Mind Matters Natural and Artificial Intelligence News and Analysis

# TagAutonomous Vehicles

## Nissan Develops Autonomous Taxi Service in Japan

Nissan recently chose to advance their pursuit of an autonomous vehicle by developing a taxi service to work in limited locations

One of the quieter players in the development of autonomous technology over the last decade has been Nissan. They originally announced the development of their autonomous technology in 2013, claiming that it would be fully ready to bring to market by 2020.  While Nissan had a more realistic timeline than other companies touting autonomous development, it fell prey to the same failure to realize the actual complications that are inherent in truly autonomous scenarios. A graphic developed by Nissan in 2017 (shown below) shows the naïveté that was rampant during that time period. Nissan imagined that there were four stages to the development of autonomous vehicles— (1) single-lane highway, (2) multi-lane highway, (3) city driving, and then (4) full autonomy. The problem, as we have noted…

## Machine World at Its Most Nihilist — Sci-fi Saturday

This very short animated cyberpunk thriller portrays a world of autonomous vehicles where faces are very rare

“Autonomous” (2020) uploaded at DUST by Joe Sill (June 24, 2021, 4:38 min) Animated. An animated cyberpunk thriller centered around a motorcycle gang of traffickers in a world of autonomous vehicles.Yuri and her brother Nyx face off against the Metro Task Force as they transport an important package to a client. Review: This animated (very) shortfilm sketches drug dealing in Detroit in a world of autonomous vehicles. It’s a mad rush on motorcycles to a pier amid sealed robocars, pursued by cops who are not clearly human. It’s certainly a scary and inhuman world. The story ends, as so many real-life ones do, with a tragic waste of life. But there seems no point to it really. “Autonomous” seems to…

## Researchers: Humans “Exploit” Machines Without a Sense of Guilt!

Humans, we are told, are so unethical that we take advantage of "benevolent" self-driving cars

In case no one knew this, humans are cruel, greedy, and deceptive. We even take advantage of self-driving cars. Our crimes are revealed in a recent study that scolds humans as “unwilling to cooperate and compromise with machines. They even exploit them.” When you’ve stopped laughing, you might be interested to learn of some intriguing findings from studies of human behavior around self-driving cars (autonomous vehicles) and Prisoner’s Dilemma games. One team of researchers, in a test involving 9 experiments and 2000 participants, tried to determine whether humans would behave as co-operatively with AI systems as we do with fellow humans: The study which is published in the journal iScience found that, upon first encounter, people have the same level…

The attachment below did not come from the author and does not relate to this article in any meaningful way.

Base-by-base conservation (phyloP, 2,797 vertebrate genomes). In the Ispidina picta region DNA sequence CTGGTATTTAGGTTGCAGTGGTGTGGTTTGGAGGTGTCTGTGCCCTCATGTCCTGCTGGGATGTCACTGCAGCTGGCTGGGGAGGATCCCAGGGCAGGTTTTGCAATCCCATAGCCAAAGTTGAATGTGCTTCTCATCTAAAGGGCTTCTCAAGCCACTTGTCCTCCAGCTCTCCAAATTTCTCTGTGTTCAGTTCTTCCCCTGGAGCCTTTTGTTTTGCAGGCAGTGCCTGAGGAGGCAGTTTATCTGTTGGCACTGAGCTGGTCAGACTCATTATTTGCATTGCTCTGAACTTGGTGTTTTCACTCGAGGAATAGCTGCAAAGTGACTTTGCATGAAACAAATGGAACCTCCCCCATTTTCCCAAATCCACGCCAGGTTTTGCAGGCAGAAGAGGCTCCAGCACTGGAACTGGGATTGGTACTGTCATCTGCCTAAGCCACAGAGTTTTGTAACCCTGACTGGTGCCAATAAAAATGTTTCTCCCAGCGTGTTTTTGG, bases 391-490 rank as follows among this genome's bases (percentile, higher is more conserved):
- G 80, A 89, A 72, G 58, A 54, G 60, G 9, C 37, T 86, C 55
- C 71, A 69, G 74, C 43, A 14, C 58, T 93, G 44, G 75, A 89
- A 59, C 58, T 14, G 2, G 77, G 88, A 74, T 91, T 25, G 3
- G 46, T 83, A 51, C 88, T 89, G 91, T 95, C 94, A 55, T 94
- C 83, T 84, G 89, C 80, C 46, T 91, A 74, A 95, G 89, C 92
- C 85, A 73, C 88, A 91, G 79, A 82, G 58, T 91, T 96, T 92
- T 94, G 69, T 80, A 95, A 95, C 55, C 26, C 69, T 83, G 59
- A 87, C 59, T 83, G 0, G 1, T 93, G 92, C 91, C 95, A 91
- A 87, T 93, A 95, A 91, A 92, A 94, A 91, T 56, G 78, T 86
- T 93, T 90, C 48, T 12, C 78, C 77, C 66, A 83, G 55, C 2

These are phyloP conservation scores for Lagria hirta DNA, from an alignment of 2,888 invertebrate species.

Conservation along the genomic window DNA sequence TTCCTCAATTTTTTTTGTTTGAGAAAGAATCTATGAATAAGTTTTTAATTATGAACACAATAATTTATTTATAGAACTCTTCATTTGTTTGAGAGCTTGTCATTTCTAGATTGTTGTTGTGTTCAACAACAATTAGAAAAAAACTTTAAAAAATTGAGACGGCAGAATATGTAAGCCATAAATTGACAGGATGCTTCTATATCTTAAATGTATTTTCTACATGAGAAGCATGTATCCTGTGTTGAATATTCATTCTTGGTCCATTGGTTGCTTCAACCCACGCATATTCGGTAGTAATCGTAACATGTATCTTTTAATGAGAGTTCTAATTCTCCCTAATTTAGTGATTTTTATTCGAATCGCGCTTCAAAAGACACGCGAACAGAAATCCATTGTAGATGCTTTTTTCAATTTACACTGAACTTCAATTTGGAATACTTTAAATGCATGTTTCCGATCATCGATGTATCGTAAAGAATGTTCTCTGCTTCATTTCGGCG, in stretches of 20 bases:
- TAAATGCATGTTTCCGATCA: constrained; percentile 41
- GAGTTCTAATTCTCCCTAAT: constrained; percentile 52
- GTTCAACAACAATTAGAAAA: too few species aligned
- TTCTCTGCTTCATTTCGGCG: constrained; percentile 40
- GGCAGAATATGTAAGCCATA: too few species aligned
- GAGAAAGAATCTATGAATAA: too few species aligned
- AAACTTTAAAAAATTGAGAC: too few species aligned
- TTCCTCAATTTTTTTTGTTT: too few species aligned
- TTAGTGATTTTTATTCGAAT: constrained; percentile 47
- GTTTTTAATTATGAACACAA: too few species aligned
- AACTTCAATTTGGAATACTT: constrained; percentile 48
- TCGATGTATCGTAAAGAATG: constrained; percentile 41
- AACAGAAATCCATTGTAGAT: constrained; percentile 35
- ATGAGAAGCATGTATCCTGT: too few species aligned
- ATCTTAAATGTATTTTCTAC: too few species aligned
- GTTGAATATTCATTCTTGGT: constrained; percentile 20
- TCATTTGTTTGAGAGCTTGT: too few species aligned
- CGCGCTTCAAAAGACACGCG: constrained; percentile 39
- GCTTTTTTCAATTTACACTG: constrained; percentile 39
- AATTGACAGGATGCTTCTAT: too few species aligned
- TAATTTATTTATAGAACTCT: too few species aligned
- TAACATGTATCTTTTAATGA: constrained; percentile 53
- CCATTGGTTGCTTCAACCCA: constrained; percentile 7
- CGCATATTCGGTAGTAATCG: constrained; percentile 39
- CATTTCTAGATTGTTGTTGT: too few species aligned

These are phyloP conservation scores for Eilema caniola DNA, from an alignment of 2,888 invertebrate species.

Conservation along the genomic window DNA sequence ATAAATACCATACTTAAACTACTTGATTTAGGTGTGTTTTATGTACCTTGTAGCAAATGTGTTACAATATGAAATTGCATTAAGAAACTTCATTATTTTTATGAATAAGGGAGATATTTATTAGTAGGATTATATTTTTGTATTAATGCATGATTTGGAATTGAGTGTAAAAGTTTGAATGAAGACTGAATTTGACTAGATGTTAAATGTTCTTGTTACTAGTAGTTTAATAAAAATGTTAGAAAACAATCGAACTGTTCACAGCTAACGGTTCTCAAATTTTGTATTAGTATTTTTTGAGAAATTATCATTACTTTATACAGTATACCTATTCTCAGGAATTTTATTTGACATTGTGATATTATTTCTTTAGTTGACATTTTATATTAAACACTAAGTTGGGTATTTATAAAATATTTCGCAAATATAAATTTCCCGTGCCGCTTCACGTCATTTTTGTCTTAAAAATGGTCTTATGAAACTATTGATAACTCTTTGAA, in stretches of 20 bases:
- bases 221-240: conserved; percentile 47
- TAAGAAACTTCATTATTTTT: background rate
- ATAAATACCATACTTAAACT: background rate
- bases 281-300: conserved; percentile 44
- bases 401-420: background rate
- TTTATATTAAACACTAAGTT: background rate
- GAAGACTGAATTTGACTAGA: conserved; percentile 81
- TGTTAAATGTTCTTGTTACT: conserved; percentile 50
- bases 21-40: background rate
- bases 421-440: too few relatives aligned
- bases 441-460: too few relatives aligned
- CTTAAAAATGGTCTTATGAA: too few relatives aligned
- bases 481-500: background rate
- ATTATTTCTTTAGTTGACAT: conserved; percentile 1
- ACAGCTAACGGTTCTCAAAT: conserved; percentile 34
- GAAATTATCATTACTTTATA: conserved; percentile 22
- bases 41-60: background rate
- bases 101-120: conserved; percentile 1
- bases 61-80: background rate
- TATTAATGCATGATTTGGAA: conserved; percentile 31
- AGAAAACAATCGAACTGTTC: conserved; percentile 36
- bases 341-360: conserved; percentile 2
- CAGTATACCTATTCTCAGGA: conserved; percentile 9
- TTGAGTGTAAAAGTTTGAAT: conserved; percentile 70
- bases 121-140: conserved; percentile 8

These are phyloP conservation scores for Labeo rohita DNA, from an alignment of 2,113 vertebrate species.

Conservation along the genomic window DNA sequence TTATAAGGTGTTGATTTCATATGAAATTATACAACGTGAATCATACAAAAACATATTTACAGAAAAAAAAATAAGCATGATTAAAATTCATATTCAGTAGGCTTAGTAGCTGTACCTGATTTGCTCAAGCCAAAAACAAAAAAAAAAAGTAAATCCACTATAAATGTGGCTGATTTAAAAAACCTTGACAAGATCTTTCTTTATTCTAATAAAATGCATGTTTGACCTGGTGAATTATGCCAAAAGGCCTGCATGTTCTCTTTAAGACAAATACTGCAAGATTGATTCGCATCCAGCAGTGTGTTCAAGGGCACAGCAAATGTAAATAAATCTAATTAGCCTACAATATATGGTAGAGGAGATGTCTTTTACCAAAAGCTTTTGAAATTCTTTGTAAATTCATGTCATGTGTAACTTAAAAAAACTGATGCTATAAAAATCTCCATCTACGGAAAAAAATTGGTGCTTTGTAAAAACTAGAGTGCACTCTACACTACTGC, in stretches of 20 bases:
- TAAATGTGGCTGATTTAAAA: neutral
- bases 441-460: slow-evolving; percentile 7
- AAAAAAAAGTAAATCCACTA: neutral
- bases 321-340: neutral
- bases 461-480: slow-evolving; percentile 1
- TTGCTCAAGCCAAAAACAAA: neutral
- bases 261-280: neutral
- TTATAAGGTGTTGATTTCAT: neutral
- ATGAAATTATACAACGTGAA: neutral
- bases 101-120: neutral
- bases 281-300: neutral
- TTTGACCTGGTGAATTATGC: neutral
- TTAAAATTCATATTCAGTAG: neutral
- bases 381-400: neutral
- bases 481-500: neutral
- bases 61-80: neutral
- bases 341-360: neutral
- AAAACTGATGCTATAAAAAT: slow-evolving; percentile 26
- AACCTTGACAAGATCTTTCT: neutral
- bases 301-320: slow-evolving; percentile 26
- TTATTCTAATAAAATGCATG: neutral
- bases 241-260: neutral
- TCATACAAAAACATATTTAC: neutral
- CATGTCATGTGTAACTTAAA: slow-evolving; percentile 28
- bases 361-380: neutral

## Tesla Continues to Walk Back Full Self-Driving Claims

In 2016, Tesla (TSLA) couldn’t tell enough people that its cars would soon drive themselves

In 2019, Tesla raised billions of dollars on the prospect of a fleet of a million robotaxis by the next year. However, starting on the Q3 2019 earnings call, CEO Elon Musk started walking back some of those claims. To begin with, in that earnings call, Musk started saying that “feature complete” really just meant that the “City Streets” version would be operable, not that it could actually drive without assistance. A year later, in regulatory filings with the California DMV, Tesla said, “As such, a final release of City Streets will continue to be an SAE Level 2, advanced driver-assistance feature.” In the accepted terminology around levels of self-driving, truly self-driving vehicles are classed as SAE Level 5. Level…

## Artificial Intelligence Slams on the Brakes